In the estimate costs process, the cost of each project activity is estimated. An interesting point about this process is that it uses the same three tools as in the estimate activity duration process.
In the estimate activity duration process, you determine the time taken by each activity. Now, in the estimate costs process, you will calculate the total cost of the project.
In estimate cost process, the cost of each activity is determined, including the cost of human hours, the cost of equipment, and the cost of materials used as well as the contingency cost (i.e. the cost to cover the identified risks).
In this blog post, we are going to discuss four tools to estimate costs in project management:
- Analogous Estimating
- Parametric Estimating
- Three Point Estimating
- Bottom up Estimating
These four estimation methods represent a hierarchical structure where analogous estimating represents the least accurate method, and bottom-up estimating represents the most accurate method.
This technique is used to estimate the project cost when very little detail about the project is available. Therefore, this technique does not provide a very reliable estimation. The primary benefits of this technique are its lower cost and quick results.
In analogous estimation, the cost of the project is estimated by comparing it with similar projects previously completed by your organization. Here you will look into your organization’s historical records (i.e. in organizational process assets) for previously completed projects similar to your own. You will select the project which is closest to your project and use your expert judgment to determine the cost estimate of your current project.
The analogous estimating is also known as the top-down estimating.
Like analogous estimating, parametric estimation uses historical data to calculate cost estimates, however, it also utilizes statistical data. It takes variables from similar projects and applies them to the current project.
For example, in a previous project, we take the cost of concrete per cubic meter, then calculate the concrete requirement for the current project and multiply it with the cost obtained from the previous project. This will provide the total cost of concrete for your current project.
In the same way, you can calculate the cost of other parameters (men, materials, and equipment).
The accuracy of this process is better than the analogous estimation because it employs more than one data set.
This technique is used to reduce the biases and uncertainties in estimating assumptions. Instead of finding one estimate, three estimates are determined and then their average is taken to reduce the uncertainties, risks, and biases.
PERT (Program Evaluation and Review Technique) is the most commonly used method in three-point estimation technique.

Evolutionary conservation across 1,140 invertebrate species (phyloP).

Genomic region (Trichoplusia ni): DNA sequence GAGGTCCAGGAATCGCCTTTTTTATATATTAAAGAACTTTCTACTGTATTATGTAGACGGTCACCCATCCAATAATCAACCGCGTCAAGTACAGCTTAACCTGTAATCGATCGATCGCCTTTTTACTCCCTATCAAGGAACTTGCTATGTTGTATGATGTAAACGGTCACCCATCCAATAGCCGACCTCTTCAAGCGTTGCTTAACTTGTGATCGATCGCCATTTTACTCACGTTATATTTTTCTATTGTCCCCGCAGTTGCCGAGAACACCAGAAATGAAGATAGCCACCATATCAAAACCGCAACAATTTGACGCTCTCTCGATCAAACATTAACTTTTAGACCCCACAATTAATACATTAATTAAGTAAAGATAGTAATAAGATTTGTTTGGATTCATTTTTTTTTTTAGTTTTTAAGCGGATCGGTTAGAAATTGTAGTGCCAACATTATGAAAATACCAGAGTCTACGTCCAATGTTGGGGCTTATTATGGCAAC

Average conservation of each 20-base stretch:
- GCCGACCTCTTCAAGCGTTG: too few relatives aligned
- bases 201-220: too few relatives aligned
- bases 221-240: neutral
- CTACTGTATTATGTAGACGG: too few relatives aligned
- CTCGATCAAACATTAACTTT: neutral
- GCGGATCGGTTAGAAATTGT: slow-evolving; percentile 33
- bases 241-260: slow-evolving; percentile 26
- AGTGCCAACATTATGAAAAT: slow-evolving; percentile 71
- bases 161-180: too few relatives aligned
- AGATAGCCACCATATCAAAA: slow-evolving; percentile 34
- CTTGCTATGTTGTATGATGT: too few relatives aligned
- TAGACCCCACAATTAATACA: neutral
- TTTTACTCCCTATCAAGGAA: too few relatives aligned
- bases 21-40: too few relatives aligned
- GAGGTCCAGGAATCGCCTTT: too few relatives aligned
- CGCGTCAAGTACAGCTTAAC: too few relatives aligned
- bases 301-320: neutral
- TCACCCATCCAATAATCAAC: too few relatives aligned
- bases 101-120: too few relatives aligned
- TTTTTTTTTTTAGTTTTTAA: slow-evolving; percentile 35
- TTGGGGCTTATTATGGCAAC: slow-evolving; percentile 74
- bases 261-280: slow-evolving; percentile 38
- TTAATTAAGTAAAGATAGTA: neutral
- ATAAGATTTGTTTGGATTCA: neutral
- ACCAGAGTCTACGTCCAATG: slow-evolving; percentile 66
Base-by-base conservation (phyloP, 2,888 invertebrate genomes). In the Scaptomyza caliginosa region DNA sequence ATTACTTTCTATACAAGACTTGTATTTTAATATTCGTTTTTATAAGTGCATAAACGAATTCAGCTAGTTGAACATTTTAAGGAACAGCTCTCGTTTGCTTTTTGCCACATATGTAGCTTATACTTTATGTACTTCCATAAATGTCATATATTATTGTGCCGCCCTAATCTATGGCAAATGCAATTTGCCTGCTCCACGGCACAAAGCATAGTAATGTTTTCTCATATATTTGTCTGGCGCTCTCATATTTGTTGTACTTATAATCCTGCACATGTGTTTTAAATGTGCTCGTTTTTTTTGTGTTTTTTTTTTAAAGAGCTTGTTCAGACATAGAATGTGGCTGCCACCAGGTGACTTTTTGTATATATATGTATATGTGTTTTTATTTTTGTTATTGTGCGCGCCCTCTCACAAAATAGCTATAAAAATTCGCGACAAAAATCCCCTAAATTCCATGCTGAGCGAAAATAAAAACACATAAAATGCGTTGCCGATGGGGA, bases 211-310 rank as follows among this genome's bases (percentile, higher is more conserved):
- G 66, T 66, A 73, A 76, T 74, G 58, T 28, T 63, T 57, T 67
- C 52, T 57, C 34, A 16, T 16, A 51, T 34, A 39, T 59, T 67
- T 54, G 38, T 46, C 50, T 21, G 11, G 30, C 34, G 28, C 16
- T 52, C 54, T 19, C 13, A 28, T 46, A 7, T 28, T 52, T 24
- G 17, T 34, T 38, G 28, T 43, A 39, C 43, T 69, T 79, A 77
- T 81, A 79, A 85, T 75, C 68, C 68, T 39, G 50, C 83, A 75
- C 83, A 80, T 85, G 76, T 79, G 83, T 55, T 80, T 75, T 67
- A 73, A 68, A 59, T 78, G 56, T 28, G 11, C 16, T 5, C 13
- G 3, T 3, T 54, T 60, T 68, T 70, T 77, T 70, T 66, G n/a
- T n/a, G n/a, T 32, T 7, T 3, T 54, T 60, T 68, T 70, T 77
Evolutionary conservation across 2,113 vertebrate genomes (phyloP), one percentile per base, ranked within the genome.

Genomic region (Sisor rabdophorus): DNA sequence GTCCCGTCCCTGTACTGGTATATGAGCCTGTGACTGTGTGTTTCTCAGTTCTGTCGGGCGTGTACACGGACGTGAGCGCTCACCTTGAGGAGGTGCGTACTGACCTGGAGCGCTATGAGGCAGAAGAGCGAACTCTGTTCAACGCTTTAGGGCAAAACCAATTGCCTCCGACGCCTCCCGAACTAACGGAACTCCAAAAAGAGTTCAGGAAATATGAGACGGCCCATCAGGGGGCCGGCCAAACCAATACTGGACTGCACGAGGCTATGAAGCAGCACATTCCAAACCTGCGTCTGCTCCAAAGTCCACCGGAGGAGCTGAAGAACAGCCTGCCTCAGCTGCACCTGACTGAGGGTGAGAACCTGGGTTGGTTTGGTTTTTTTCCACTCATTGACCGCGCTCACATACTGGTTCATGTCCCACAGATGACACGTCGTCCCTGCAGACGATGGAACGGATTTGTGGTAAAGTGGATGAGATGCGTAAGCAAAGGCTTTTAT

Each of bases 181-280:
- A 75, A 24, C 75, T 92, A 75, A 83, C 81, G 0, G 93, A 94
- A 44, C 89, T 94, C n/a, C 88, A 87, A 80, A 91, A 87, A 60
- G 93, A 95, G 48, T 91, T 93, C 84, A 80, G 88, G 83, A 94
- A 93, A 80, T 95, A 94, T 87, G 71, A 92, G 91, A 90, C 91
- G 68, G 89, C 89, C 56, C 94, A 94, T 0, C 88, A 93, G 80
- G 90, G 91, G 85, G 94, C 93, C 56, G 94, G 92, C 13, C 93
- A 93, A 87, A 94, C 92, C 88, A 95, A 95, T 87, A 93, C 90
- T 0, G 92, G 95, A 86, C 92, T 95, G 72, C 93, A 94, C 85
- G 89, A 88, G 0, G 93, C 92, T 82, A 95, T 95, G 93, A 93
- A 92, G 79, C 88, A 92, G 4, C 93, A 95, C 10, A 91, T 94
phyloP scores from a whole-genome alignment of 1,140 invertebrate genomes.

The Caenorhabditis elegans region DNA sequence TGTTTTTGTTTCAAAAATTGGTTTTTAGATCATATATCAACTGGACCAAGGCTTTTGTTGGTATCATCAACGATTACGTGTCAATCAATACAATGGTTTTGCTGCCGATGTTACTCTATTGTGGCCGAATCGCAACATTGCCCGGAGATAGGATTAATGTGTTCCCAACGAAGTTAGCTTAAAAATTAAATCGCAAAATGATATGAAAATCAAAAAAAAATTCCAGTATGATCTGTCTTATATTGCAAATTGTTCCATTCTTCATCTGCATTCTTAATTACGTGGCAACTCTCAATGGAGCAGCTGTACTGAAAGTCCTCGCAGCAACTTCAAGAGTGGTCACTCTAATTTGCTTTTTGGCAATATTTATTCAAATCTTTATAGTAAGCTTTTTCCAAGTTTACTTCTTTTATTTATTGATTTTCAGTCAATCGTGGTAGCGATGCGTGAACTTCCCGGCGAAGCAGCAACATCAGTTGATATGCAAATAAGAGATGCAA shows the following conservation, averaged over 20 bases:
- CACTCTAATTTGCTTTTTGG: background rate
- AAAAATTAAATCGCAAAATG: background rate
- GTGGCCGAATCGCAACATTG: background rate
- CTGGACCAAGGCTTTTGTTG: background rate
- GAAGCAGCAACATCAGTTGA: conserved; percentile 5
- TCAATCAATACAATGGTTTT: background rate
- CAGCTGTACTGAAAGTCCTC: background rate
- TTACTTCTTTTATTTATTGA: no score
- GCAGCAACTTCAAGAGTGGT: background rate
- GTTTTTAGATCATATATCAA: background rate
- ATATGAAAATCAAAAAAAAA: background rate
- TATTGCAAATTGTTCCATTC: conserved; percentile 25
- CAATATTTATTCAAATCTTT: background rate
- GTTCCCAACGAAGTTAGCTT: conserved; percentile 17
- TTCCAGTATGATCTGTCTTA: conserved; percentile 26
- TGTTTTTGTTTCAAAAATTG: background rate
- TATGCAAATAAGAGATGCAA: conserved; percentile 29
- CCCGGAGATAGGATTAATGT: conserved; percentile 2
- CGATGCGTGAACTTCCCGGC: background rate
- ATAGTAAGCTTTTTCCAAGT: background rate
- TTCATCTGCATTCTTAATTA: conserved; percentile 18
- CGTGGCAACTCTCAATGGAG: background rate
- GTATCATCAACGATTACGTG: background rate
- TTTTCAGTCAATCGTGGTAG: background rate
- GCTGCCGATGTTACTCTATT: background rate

Three PERT estimates are as follows:
- Most Likely Cost (Cm):Considers a normal case and everything goes as usual.
- Pessimistic Cost (Cp):Considers the worst case and assumes that almost everything goes wrong.
- Optimistic Cost (Co):Considers the best case and assumes that everything goes better than planned.
PERT estimate formula is:
Ce = (Co + 4Cm + Cp) / 6
Where, Ce = Expected Cost
Estimates derived from this technique are better than the two techniques presented earlier because it reduces the biased view from the data and provides a more accurate estimate.
The bottom-up estimating technique is also known as the “definitive technique”. This estimation technique is the most accurate, time-consuming, and costly technique for estimating the cost of a project. In this technique, the cost of each single activity is determined with the greatest level of detail at the bottom level and then rolls up to calculate the total project cost.
Here, the total project work is broken down into the smallest work components. Each component cost is estimated and then, finally, it is aggregated to determine the project’s cost estimate.
- It is the fastest technique to estimate cost but least accurate.
- This technique can be used with limited information available about the project.
- This technique uses the statistical relationship between historical data and variables; e.g. cost of painting a wall per square foot.
- It is more accurate than the analogous estimation.
- This technique uses three estimates to calculate the average estimate. The three estimates are the most likely cost, the pessimistic cost, and the optimistic cost.
- It reduces bias, risk, and uncertainty from the estimation.
- It is more accurate than the analogous and parametric estimating techniques.
- This is the most accurate technique of all the techniques presented.
- This technique can only be used when every detail about the project is available.
- This is a time-consuming and costly technique, but gives the most reliable and accurate result.
It is important to note that the more accurate a method, the costlier and time consuming it becomes. For this reason, it’s not always advisable to use bottom-up estimating when you are short on time or resources, even though it might be the most accurate.
Here, this blog-post about the 4 tools to estimate cost comes to a close. I hope this article is useful to you. Feel free to post any comments or question you might have in the comments section.